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OBJECTIVE Advanced glycoxidation end products (AGEs), the derivatives of glucose-protein or glucose-lipid interactions, are implicated in the complications of diabetes and aging. The objective of this article was to determine the AGE content of commonly consumed foods and to evaluate the effects of various methods of food preparation on AGE production. (More)
Diet is a major environmental source of proinflammatory AGEs (heat-generated advanced glycation end products); its impact in humans remains unclear. We explored the effects of two equivalent diets, one regular (high AGE, H-AGE) and the other with 5-fold lower AGE (L-AGE) content on inflammatory mediators of 24 diabetic subjects: 11 in a 2-week crossover and(More)
Modern diets are largely heat-processed and as a result contain high levels of advanced glycation end products (AGEs). Dietary advanced glycation end products (dAGEs) are known to contribute to increased oxidant stress and inflammation, which are linked to the recent epidemics of diabetes and cardiovascular disease. This report significantly expands the(More)
Advanced glycation end products (AGEs), known promoters of diabetic complications, form abundantly in heated foods and are ingested in bioreactive forms. To test whether dietary AGEs play a role in the progression of insulin resistance, C57/BL/KsJ db/db mice were randomly placed for 20 weeks on a diet with either a low AGE content (LAD) or a 3.4-fold higher(More)
Advanced glycation endproducts (AGE) contribute to kidney disease due to diabetes or aging by means of mesangial cell (MC) receptors, such as the receptor for AGE (RAGE), which promote oxidant-stress-dependent NF-kappaB activation and inflammatory gene expression. MC also express scavenger receptors SR-I and SR-II and AGE receptors 1, 2, and 3 (AGE-R1, -R2,(More)
BACKGROUND LDL modification by endogenous advanced glycation end products (AGEs) is thought to contribute to cardiovascular disease of diabetes. It remains unclear, however, whether exogenous (diet-derived) AGEs influence glycoxidation and endothelial cell toxicity of diabetic LDL. METHODS AND RESULTS Twenty-four diabetic subjects were randomized to(More)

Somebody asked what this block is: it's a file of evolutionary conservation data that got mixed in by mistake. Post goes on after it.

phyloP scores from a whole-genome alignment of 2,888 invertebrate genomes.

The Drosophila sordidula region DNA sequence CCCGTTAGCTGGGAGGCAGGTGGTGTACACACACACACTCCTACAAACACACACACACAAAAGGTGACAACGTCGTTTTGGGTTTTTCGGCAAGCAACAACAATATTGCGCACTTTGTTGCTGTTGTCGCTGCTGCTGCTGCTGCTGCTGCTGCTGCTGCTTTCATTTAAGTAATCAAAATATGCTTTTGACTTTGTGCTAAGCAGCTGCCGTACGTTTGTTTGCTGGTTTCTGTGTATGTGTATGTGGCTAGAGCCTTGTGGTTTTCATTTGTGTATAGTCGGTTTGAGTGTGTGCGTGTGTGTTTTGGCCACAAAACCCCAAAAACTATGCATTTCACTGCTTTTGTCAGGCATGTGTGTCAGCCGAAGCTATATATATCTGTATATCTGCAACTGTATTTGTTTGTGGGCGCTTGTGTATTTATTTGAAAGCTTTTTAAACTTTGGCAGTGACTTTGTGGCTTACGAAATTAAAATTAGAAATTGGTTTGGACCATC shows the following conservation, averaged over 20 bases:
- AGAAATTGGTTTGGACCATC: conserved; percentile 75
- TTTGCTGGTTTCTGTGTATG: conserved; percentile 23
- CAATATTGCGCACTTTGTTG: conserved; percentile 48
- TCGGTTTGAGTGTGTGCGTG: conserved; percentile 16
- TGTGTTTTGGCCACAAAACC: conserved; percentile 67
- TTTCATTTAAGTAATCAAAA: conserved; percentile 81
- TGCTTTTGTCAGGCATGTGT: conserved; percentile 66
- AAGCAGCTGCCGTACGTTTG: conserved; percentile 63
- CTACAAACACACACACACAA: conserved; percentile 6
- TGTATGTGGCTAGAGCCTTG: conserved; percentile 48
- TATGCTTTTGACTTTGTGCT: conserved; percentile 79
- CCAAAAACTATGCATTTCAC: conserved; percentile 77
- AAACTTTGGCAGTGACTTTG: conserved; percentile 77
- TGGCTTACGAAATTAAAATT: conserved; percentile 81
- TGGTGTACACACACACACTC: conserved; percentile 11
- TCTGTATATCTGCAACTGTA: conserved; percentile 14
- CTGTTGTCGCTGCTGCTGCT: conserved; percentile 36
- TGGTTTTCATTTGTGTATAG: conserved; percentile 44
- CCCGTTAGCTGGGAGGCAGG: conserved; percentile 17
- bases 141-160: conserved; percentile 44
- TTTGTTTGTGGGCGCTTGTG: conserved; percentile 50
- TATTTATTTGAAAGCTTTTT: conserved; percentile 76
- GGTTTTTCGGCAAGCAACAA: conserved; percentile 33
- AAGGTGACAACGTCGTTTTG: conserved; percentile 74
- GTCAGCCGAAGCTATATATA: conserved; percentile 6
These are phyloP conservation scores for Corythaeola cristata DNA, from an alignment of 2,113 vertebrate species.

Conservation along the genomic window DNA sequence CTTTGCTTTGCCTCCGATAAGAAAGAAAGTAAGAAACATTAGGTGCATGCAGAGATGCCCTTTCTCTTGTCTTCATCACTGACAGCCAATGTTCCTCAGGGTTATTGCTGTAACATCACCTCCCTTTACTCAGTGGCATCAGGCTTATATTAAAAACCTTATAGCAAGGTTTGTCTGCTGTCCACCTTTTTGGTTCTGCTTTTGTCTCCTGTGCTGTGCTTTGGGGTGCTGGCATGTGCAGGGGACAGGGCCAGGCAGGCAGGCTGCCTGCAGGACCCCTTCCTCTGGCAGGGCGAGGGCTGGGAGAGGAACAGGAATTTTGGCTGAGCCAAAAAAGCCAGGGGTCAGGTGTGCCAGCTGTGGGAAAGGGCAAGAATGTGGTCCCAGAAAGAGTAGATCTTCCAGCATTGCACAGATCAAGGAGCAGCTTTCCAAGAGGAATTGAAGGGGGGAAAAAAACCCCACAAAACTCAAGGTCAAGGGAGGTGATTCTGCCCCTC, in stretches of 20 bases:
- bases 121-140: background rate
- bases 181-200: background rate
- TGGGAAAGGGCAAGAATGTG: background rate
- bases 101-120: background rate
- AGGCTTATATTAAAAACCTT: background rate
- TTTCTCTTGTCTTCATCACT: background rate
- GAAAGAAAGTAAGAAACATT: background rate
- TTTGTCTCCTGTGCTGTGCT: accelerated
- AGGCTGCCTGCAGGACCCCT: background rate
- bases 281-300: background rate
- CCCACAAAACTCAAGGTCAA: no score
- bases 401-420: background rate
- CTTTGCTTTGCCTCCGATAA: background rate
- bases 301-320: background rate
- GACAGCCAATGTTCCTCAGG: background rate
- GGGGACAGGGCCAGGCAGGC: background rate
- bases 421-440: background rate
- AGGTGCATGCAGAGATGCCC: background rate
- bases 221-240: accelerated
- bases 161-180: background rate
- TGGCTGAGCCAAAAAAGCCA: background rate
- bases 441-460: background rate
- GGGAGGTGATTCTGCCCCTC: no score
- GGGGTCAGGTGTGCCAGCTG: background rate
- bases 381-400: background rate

Advanced glycation end product receptors (AGERs) play distinct functional roles in both the toxicity and disposal of advanced glycation end products (AGEs), substances that are linked to diabetes and aging. Overexpression of AGER1 in murine mesangial cells (MCs) (MC-R1) inhibited AGE-induced MAPK1,2 phosphorylation and NF-kappaB activity and also increased(More)
Advanced glycation end products (AGEs) are a heterogeneous group of compounds that form continuously in the body. Their rate of endogenous formation is markedly increased in diabetes mellitus, a condition in which AGEs play a major pathological role. It is also known, however, that AGEs form during the cooking of foods, primarily as the result of the(More)
OBJECTIVE Increased oxidative stress (OS) and impaired anti-OS defenses are important in the development and persistence of insulin resistance (IR). Several anti-inflammatory and cell-protective mechanisms, including advanced glycation end product (AGE) receptor-1 (AGER1) and sirtuin (silent mating-type information regulation 2 homolog) 1 (SIRT1) are(More)
CONTEXT Increased oxidant stress and inflammation (OS/infl) are linked to both aging-related diseases and advanced glycation end products (AGEs). Whereas AGE receptor-1 (AGER1) reduces OS/infl in animals, this has not been assessed in normal humans. OBJECTIVE The objectives of the study were to determine whether AGER1 correlates with AGEs and OS/infl and(More)